I think it might end up being a lot trickier than before. For example, it seems that the only possible secure contract is one that contains no selfdestruct, delegatecall, or callcode. Otherwise, you’d need to verify not only that delegated calls cannot possibly hit a selfdestruct opcode but also that the delegate contract contains no selfdesctruct opcode itself. What if the delegate contract, itself, contains delegated calls? The dynamics of this question get complicated pretty rapidly.

Also, as @carver pointed out, there are cases where you have to perform a similarly chained verification process in the reverse direction, verifying the properties of creator contracts and the creators of those creator contracts, and so on.

The recursive nature of this problem gives me the intuition that there are even more complex dynamics still lurking beneath the surface that may yet be discovered.


We can deploy a “Safe CREATE2 deployment” contract where it is not possible to recreate at the same address.


Just in case this is actually a debate about removing CREATE2 from Constantinople, or delaying it, then I oppose both.

I think the checks @0age lists are easy enough to make:

Any system not following those parameters should raise red flags.


Not to disagree with myself, but I will admit I am worried about an attack that includes some social engineering.


  1. Project team gets and audit on system using a DELEGATECALL proxy pattern for upgradability
  2. Project team “Forgets” to mention that it will be deployed using CREATE2.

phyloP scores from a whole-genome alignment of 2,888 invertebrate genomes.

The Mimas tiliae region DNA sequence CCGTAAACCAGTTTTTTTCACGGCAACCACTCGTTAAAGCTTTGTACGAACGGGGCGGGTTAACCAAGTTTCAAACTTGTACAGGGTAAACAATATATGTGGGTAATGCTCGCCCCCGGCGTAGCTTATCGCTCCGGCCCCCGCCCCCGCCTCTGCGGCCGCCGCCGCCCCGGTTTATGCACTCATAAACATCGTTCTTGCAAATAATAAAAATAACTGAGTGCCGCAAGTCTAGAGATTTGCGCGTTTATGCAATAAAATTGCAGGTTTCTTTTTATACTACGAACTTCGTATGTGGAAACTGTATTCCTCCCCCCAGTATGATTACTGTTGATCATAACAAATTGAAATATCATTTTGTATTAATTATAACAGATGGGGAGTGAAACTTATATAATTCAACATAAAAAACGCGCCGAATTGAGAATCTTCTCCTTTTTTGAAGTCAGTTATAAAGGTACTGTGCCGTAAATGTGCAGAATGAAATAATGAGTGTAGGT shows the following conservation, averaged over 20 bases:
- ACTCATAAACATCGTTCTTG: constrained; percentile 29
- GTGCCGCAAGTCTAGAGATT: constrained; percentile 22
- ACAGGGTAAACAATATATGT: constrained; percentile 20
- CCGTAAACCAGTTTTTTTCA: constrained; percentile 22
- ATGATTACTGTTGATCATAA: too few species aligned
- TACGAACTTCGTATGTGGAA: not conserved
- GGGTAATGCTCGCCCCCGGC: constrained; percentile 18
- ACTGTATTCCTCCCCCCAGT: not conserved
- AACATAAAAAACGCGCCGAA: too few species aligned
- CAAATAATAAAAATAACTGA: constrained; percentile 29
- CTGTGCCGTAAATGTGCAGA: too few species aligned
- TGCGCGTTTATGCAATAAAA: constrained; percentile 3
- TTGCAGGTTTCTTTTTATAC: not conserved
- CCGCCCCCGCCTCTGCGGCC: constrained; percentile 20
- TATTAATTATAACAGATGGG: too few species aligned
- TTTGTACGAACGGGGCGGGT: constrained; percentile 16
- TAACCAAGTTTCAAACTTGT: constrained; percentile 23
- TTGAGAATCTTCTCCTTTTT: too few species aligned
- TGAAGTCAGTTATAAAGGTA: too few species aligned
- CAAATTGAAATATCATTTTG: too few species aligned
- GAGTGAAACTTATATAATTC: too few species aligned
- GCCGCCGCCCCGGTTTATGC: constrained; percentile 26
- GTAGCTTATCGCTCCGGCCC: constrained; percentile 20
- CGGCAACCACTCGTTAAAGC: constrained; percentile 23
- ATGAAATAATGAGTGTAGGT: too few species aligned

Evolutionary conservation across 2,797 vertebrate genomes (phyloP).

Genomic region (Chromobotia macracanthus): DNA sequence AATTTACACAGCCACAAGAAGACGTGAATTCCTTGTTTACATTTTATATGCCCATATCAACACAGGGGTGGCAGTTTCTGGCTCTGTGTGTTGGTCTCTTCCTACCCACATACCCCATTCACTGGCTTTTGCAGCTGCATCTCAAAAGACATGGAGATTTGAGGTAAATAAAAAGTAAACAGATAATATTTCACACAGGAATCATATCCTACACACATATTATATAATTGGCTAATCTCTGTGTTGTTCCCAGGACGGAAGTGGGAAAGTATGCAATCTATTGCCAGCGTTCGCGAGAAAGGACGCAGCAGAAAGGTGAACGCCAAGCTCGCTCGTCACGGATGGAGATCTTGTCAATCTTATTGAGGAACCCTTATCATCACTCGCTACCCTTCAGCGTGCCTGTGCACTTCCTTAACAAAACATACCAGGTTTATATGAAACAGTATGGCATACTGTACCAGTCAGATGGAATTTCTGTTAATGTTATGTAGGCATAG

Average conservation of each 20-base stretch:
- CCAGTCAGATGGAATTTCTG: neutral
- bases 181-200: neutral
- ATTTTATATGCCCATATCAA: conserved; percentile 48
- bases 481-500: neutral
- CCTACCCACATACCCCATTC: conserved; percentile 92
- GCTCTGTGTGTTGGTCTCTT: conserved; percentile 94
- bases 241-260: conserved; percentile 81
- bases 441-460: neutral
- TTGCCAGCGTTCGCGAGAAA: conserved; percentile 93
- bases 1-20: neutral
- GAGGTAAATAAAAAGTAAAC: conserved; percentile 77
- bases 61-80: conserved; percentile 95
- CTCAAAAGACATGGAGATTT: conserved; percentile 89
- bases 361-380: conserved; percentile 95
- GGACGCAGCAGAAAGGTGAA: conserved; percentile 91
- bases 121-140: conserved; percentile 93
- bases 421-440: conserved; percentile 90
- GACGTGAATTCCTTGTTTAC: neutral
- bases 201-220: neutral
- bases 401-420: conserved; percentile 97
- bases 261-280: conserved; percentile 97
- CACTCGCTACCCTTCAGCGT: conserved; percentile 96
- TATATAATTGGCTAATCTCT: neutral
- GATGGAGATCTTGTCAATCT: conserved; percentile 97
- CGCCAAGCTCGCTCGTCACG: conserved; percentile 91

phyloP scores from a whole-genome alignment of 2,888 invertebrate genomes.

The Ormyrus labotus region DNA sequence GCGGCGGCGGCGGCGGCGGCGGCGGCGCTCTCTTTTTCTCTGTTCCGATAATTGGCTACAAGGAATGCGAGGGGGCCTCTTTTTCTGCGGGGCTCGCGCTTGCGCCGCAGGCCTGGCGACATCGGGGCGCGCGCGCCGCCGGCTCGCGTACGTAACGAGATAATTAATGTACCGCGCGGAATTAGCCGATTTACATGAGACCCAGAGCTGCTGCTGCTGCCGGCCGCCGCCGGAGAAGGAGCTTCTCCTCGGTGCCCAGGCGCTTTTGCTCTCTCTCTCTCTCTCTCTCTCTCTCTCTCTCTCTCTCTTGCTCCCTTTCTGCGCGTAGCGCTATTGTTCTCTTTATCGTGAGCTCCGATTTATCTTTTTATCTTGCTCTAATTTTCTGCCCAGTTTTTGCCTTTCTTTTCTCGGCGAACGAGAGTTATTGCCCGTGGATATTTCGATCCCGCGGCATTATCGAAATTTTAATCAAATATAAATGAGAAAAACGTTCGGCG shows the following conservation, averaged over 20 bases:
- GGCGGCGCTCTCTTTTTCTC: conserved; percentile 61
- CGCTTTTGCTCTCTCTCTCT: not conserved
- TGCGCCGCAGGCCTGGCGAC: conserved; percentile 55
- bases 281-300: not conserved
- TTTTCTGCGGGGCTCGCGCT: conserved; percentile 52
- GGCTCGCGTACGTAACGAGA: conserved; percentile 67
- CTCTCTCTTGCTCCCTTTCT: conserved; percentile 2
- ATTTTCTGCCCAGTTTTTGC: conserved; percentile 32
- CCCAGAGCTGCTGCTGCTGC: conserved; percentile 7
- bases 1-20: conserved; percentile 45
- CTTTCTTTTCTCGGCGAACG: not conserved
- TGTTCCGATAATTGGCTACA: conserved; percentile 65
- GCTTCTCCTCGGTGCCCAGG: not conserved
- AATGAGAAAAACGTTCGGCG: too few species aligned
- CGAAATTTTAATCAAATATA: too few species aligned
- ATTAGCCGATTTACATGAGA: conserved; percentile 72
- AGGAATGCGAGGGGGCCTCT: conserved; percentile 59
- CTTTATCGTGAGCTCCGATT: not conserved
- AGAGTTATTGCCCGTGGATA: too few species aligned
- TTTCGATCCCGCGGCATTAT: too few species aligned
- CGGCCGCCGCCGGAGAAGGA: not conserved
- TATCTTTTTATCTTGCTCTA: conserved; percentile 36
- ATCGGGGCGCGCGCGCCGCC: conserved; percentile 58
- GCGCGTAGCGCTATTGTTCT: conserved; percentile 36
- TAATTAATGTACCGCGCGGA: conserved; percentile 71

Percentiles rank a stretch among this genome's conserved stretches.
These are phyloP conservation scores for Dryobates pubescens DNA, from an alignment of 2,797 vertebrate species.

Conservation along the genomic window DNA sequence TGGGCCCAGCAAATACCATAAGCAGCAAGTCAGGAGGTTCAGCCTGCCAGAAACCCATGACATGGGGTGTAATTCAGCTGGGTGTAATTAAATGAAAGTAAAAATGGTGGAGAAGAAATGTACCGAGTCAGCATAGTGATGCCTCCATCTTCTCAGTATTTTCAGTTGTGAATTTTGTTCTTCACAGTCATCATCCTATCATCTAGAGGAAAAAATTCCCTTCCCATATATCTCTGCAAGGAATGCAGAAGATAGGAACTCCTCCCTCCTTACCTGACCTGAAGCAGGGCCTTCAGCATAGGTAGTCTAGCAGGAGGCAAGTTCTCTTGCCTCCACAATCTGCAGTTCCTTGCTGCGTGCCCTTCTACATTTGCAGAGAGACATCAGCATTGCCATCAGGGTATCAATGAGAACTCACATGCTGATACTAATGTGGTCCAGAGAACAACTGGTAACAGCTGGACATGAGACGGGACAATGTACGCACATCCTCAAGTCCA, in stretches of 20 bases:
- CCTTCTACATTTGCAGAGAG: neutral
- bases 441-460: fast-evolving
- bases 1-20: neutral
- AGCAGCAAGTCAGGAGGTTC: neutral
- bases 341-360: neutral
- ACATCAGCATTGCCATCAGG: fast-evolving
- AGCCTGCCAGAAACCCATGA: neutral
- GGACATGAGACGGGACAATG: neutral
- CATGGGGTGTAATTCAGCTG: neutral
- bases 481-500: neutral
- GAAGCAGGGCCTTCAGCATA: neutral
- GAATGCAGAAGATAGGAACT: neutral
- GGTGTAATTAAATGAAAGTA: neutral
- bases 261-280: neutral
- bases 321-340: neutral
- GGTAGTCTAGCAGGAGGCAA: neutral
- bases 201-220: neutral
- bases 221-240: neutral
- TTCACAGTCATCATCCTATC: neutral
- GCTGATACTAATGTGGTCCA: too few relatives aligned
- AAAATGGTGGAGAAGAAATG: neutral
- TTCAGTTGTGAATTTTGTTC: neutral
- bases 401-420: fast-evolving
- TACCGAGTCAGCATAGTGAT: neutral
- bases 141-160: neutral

3. System looks OK to auditors.
  4. … the rest is self explanatory

The only real protection against this requires a lot of UX and engineering work by etherscan et al.


I think there are two issues at stake here, that need some thought before committing to a course of action.

Ethereum, and crypto in general, is already seen as very beginner-unfriendly. I completely understand, and largely support, the underlying reasons for this, but allowing this pattern of contract creation would move the bar higher. Before interacting with a contract, a user will either need to trust some audit process, which I really feel goes against the spirit of Ethereum, or have a good understanding of contract operation and commit a considerable amount of time to check a potentially long chain of contracts.

The second - for the additional functionality provided by CREATE2, we effectively lose selfdestruct as a useable function, and delegatecall and callcode will become so suspicious as to become unusable in well-intentioned contracts. Are the benefits worth it?

In summary, I feel like this would take Ethereum in a direction that aligns with the worst of its public perception, as well as losing functionality.


From @rajeevgopalakrishna:

For example, the init code could load bytecode from another contract and return it. So the init code doesn’t change, but returns arbitrary contract code to deploy.

I’m assuming this refers to the EXTCODECOPY opcode. Wouldn’t the returned value always be the either:

  • The same code or
  • Empty (in the case that contract has been selfdestructed)

This is with the assumption that the init_code is exactly the same, due to the collision resistance property of the keccak hash function.

However, (I realized this as I was typing this reply) maybe this can be used as a branch in the init_code to deploy different bytecode?


Good question, it doesn’t have to use EXTCODECOPY. A couple things you could do with identical init code to deploy different code:

  1. init code returns a different value after a specific block height
  2. init code calls to a contract which returns code from an address held in storage, which can be updated.

I’m sure there’s more.


By ‘audit process’ do you mean something wallets and interfaces do automatically to see if it was instantiated by CREATE2? I agree, that would be hard, and probably poorly standardized.

Would it be a bad idea to somehow mark contracts as originating from a CREATE2 op?